The deadliest mass shooting in modern U.S. history is adding to soaring costs for insurance companies, which are already taking a beating this year from an onslaught of hurricanes, earthquakes and wildfires.
The industry may have to shell out more than $1 billion for the Las Vegas massacre, insurance executives say. Acts of a solo gunman, who killed almost 60 people and injured about 500 others when he fired into the crowd of a country music festival last month from his Mandalay Bay hotel room, have resulted in multiple lawsuits.
Victims have accused the hotel and its owner, MGM Resorts International, and concert promoter Live Nation Entertainment Inc., of failing to protect people at the event.
The shooting will drive up man-made disaster costs for insurers, after losses for such incidents worldwide totaled $7.8 billion in 2016, according to data from reinsurer Swiss Re. Brokers and lawyers expect claims related to the Las Vegas incident from life and health insurance, and class-action lawsuits, to continue for years.
“It doesn’t take long to get to a large number” in claims, said Heidi Lawson, a lawyer at Mintz Levin who specializes in insurance litigation and investigations. “There was a failure to oversee, a failure to supervise, a failure to set up internal security measures."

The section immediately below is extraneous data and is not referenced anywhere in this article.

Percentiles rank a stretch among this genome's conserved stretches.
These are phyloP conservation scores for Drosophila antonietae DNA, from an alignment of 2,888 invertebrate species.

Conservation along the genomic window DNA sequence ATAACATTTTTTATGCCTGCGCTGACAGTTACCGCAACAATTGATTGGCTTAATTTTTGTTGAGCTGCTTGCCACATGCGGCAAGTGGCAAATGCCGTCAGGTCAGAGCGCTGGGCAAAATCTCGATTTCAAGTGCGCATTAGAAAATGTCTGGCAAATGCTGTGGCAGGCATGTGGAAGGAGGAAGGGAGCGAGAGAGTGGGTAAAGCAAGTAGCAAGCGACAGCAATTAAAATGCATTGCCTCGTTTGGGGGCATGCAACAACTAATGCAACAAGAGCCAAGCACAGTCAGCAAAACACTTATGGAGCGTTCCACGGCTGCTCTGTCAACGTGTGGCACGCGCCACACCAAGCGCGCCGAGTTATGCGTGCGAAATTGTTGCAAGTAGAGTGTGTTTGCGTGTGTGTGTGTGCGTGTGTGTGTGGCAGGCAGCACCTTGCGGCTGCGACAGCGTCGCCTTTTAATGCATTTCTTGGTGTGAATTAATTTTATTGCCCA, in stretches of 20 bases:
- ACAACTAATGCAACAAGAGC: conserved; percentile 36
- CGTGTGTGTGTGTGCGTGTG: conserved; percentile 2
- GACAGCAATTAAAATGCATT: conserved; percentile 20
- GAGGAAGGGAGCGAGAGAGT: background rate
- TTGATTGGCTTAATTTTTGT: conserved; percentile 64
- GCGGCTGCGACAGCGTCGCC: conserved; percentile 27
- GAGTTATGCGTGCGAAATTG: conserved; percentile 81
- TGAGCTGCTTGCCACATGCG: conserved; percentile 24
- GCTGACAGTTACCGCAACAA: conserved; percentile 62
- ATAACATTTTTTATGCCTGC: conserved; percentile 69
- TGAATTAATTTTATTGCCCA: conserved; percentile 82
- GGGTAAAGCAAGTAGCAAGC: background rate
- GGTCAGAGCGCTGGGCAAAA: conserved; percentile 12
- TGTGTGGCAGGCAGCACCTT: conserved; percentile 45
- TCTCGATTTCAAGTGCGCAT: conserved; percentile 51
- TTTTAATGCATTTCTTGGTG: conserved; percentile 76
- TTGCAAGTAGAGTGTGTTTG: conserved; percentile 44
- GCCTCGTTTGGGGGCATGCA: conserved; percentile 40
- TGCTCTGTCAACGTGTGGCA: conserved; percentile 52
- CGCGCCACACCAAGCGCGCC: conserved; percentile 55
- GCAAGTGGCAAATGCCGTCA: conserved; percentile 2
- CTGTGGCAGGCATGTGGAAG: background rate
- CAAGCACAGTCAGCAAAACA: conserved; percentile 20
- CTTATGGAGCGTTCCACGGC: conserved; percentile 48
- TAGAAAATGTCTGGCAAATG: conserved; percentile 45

Long-term costs insurers face for incidents like the one in Las Vegas include physical damage, hotel and event planner liability, workers’ compensation and festival refunds, according to Peter Williams, global leader for live events at Allianz SE’s global corporate and specialty unit.
MGM expects its insurance to cover liabilities tied to the lawsuits, the company said in a filing earlier this week. Live Nation declined to comment other than to say the company is fully cooperating with the Federal Bureau of Investigation.
Liabilities from the massacre add to an already costly insurance season. The industry is facing as much as $120 billion from claims related to hurricanes that raked the Southeastern U.S. this quarter, according to catastrophe-modeling firm RMS. Wildfires that struck Northern California in October may cost insurers as much as $10 billion, Imperial Capital credit analyst David Havens said Wednesday in a note to clients.
While insurers have plenty of experience trying to predict those natural disasters, modeling the motives of perpetrators who can single-handedly cause catastrophes is a much greater challenge for the industry, said Nick Beecroft, a former emerging risks manager at Lloyd’s of London.
The Las Vegas incident was the second for Live Nation to result in mass casualties this year. In May, more than 20 people were killed in a terrorist attack at an Ariana Grande concert in Manchester, U.K.
The U.S. Treasury Department has a terrorism insurance program to help shield insurers from losses, but President Donald Trump and the Department of Homeland Security have not declared the Las Vegas shooting to be an act of terrorism. The Sept. 11, 2001 attacks, the first to be covered by the program, resulted in $43.6 billion of property, life and liability claims. It was the second costliest insurance event after Hurricane Katrina, which totaled $49 billion.
Events like the Vegas tragedy “touch a number of policies, some of which you don’t necessarily see immediately,” Allianz’s Williams said. “It takes time to work out exactly what it’ll really cost.”
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